Rojas E, Munoz-Gama J, Sepúlveda M, Capurro D. Process mining in healthcare: a literature review. J Biomed Inform. 2016;61:224–36.

    Article  Google Scholar 

  42. 42.

    Rozinat A, Veloso M, van der Aalst WMP. Using hidden Markov models to evaluate the quality of discovered process models. Extended Version BPM Center Report BPM-08-10, BPM center org. 2008;161:178–82.

  43. 43.

    Schreiber R, Gregoire JA, Shaha JE, Shaha SH. Think time: a novel approach to analysis of clinicians’ behavior after reduction of drug–drug interaction alerts. Int J Med Inform. 2017;97:59–67.

  44. 44.

    Silva-Illanes N, Espinoza M. Critical analysis of Markov models used for the economic evaluation of colorectal cancer screening: a systematic review. Value Health. 2018;21(7):858–73.

    Article  Google Scholar 

  45. 45.

    Taymouri F, La Rosa M, Carmona J. Business process variant analysis based on mutual fingerprints of event logs. In: International conference on advanced information systems engineering. Springer; 2020. p. 299–318.

  46. 46.

    Taymouri F, La Rosa M, Dumas M, Maggi FM. Business process variant analysis: survey and classification. Knowl Based Syst. 2021;211: 106557.

    Article  Google Scholar 

  47. 47.

    van der Aalst WMP. Process mining: data science in action. In: Process mining: data science in action. Springer; 2016.

  48. 48.

    van der Aalst WMP. A practitioner’s guide to process mining: limitations of the directly-follows graph. In: International conference on enterprise information systems (Centeris 2019). Elsevier; 2019. p. 321–328.

  49. 49.

    Williams R, Rojas E, Peek N, Johnson OA. Process mining in primary care: a literature review. Stud Health Technol Inform. 2018;247:376–80.

    PubMed  Google Scholar 

  50. 50.

    Wynn MT, Poppe E, Jingxin X, ter Hofstede AHM, Brown R, Pini A, van der Aalst WMP. Processprofiler3d: a visualisation framework for log-based process performance comparison. Decis Support Syst. 2017;100:93–108.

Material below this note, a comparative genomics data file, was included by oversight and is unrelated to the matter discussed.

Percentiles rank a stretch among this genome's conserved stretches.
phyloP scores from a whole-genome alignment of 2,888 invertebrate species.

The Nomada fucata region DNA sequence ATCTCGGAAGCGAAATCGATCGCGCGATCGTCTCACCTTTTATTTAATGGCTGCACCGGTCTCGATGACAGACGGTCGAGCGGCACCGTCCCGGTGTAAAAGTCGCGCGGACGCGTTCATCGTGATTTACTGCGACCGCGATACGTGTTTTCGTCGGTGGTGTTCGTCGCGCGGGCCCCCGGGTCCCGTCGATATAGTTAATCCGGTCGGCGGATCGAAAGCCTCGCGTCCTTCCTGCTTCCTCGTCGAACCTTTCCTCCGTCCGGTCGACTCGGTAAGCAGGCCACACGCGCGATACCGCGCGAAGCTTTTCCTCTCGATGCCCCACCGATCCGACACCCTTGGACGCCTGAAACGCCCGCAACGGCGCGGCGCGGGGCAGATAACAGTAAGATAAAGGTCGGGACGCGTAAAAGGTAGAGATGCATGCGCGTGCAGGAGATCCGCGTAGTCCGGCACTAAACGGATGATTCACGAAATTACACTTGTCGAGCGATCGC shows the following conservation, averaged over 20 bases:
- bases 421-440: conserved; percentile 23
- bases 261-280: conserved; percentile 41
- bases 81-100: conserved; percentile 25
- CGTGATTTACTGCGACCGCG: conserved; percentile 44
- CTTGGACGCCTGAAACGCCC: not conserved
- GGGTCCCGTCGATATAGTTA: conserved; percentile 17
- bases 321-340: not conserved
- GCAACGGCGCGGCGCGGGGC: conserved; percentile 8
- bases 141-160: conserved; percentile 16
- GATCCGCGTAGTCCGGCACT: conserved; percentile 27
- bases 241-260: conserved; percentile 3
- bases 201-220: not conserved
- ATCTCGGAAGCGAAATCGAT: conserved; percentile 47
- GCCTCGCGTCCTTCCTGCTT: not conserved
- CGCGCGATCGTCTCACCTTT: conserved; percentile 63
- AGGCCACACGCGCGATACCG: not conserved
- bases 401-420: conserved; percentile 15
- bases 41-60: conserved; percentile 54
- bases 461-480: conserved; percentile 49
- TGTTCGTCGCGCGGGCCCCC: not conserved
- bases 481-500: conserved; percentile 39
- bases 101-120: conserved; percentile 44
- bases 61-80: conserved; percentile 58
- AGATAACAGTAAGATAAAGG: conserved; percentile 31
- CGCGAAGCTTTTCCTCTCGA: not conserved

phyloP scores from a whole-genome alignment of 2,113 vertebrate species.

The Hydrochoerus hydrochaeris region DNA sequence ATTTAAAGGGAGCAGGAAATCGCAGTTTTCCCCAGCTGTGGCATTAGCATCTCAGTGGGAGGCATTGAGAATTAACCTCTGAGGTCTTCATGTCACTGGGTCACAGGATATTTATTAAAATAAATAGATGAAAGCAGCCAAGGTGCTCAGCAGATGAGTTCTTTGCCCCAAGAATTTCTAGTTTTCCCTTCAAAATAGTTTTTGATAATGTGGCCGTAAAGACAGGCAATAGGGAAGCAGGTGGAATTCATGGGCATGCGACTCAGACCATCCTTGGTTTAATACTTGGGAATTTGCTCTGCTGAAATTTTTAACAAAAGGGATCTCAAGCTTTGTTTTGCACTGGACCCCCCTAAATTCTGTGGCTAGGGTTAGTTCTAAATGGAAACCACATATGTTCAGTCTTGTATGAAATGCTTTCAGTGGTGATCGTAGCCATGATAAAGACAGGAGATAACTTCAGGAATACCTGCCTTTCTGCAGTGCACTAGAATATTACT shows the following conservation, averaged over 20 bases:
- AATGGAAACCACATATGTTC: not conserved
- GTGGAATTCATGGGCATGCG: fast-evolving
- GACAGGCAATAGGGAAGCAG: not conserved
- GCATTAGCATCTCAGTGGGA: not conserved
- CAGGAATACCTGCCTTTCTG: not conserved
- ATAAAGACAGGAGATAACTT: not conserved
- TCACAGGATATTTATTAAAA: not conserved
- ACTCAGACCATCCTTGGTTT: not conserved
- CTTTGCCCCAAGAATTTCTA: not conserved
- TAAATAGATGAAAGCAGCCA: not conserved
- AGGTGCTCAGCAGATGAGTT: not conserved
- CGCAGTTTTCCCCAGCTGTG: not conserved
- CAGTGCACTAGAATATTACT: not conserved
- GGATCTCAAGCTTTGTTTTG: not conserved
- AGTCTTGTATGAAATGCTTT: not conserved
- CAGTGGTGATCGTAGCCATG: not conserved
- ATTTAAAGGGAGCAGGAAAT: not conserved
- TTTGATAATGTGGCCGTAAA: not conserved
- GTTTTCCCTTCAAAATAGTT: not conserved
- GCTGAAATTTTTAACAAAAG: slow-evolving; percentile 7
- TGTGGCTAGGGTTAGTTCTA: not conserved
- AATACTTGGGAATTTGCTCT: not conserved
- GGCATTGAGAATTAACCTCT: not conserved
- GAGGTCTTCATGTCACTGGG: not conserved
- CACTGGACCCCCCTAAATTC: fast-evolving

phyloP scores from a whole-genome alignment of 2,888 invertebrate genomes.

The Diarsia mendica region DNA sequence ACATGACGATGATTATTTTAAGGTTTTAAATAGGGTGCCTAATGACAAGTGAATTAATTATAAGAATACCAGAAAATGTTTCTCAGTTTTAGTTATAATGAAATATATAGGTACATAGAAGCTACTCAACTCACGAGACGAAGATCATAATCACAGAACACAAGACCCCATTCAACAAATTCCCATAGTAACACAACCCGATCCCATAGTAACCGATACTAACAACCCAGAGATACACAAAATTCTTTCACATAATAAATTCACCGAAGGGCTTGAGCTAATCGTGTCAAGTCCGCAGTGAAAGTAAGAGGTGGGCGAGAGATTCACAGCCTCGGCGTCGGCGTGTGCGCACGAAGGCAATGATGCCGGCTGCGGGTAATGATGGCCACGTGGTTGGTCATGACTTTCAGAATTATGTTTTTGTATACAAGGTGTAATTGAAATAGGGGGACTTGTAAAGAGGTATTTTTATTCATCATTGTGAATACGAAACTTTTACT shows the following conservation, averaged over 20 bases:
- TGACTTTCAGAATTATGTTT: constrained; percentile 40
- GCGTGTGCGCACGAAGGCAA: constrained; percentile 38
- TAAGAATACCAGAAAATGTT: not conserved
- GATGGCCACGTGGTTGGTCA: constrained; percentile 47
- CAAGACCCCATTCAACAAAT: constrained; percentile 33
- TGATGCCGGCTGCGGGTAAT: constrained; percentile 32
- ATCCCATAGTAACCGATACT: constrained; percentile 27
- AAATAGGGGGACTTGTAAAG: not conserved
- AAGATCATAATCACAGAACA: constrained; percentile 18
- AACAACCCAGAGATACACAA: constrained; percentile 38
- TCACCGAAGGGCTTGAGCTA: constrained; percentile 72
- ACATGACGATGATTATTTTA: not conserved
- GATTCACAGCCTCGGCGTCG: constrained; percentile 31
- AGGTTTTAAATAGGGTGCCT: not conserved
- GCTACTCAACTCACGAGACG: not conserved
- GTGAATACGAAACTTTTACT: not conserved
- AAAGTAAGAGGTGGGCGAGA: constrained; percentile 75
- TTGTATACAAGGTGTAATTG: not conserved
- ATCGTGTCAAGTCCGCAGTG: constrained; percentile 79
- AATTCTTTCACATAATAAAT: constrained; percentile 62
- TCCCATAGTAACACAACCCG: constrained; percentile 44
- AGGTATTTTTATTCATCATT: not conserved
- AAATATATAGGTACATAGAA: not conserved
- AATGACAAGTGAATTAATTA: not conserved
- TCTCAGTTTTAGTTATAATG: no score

Article  Google Scholar 

  51. 51.

    Yang S, Zhou M, Chen S, Dong X, Ahmed O, Burd RS, Marsic I, Medical workflow modeling using alignment-guided state-splitting HMM. In: IEEE international conference on healthcare informatics (ICHI). IEEE; 2017. p. 144–53.

Download references

Acknowledgements

Not applicable.

Funding

Open access funding provided by Stockholm University. This research was funded by Region Stockholm. The study was conducted by researchers from Stockholm University and Region Stockholm who jointly designed the study and carried out data collection, data analysis, data interpretation and manuscript writing. The funding body of Region Stockholm did not play any role in these activities.

Author information

Affiliations

Authors

Contributions

AJ is the corresponding author who was involved in all the steps of this research including idea, implementation, case study, and writing the paper. PJ and EP have been involved in the case study, and reviewing the paper. YA, ARK, TSh, and AV have been involved in the case study including transferring domain knowledge, preparing, pre-processing and providing the drug–drug interaction database and log files, and evaluating the relevancy and validity of analysis; they also reviewed the paper. All authors have been involved in defining the conceptual model, which has been the base for the analysis. All authors read and approved the final manuscript.

Corresponding author

Correspondence to Amin Jalali.

Ethics declarations

Ethics approval and consent to participate

Ethical approval was granted by the Stockholm Regional Ethical Review Board under permission no. 2018/968-31/5

Consent for publication

Not applicable.

Competing interests

The authors declare that they have no competing interests.

Additional information

Publisher's Note

Springer Nature remains neutral with regard to jurisdictional claims in published maps and institutional affiliations.

Rights and permissions

Open Access This article is licensed under a Creative Commons Attribution 4.0 International License, which permits use, sharing, adaptation, distribution and reproduction in any medium or format, as long as you give appropriate credit to the original author(s) and the source, provide a link to the Creative Commons licence, and indicate if changes were made. The images or other third party material in this article are included in the article's Creative Commons licence, unless indicated otherwise in a credit line to the material. If material is not included in the article's Creative Commons licence and your intended use is not permitted by statutory regulation or exceeds the permitted use, you will need to obtain permission directly from the copyright holder. To view a copy of this licence, visit http://creativecommons.org/licenses/by/4.0/. The Creative Commons Public Domain Dedication waiver (http://creativecommons.org/publicdomain/zero/1.0/) applies to the data made available in this article, unless otherwise stated in a credit line to the data.

Reprints and Permissions

About this article

Verify currency and authenticity via CrossMark

Cite this article

Jalali, A., Johannesson, P., Perjons, E. et al. dfgcompare: a library to support process variant analysis through Markov models. BMC Med Inform Decis Mak 21, 356 (2021). https://doi.org/10.1186/s12911-021-01715-3

Download citation

  • Received:

  • Accepted:

  • Published:

  • DOI: https://doi.org/10.1186/s12911-021-01715-3

Keywords

  • Process variant analysis
  • Process mining
  • Markov chain